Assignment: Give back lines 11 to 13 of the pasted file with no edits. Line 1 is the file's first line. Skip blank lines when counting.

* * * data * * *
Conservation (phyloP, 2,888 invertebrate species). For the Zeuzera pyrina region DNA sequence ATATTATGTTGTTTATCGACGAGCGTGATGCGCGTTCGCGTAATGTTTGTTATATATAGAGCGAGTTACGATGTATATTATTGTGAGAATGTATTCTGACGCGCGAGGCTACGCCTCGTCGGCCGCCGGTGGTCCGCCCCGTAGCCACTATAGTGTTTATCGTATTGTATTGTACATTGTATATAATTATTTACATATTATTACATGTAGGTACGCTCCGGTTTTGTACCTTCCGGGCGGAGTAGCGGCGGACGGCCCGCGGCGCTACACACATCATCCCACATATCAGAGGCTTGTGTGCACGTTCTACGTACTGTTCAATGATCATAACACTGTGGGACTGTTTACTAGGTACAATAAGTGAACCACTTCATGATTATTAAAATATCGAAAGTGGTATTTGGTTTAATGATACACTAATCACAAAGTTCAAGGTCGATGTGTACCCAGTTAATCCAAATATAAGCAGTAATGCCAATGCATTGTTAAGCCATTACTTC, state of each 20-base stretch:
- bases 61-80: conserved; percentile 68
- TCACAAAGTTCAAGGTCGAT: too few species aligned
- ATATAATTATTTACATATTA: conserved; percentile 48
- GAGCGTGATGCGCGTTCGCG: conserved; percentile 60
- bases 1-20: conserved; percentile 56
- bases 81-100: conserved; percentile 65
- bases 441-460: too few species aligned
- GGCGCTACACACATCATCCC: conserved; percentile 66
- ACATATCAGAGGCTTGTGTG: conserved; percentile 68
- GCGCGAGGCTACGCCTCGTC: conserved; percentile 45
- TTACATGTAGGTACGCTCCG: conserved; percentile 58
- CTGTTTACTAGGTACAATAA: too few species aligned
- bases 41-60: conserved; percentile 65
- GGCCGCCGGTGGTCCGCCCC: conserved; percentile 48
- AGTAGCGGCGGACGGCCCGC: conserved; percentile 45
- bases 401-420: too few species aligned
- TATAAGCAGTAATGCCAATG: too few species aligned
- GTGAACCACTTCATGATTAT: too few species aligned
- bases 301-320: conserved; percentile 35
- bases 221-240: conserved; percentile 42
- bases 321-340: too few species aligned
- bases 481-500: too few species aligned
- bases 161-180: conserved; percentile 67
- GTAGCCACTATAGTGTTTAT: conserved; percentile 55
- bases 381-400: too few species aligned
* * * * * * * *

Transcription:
- GCGCGAGGCTACGCCTCGTC: conserved; percentile 45
- TTACATGTAGGTACGCTCCG: conserved; percentile 58
- CTGTTTACTAGGTACAATAA: too few species aligned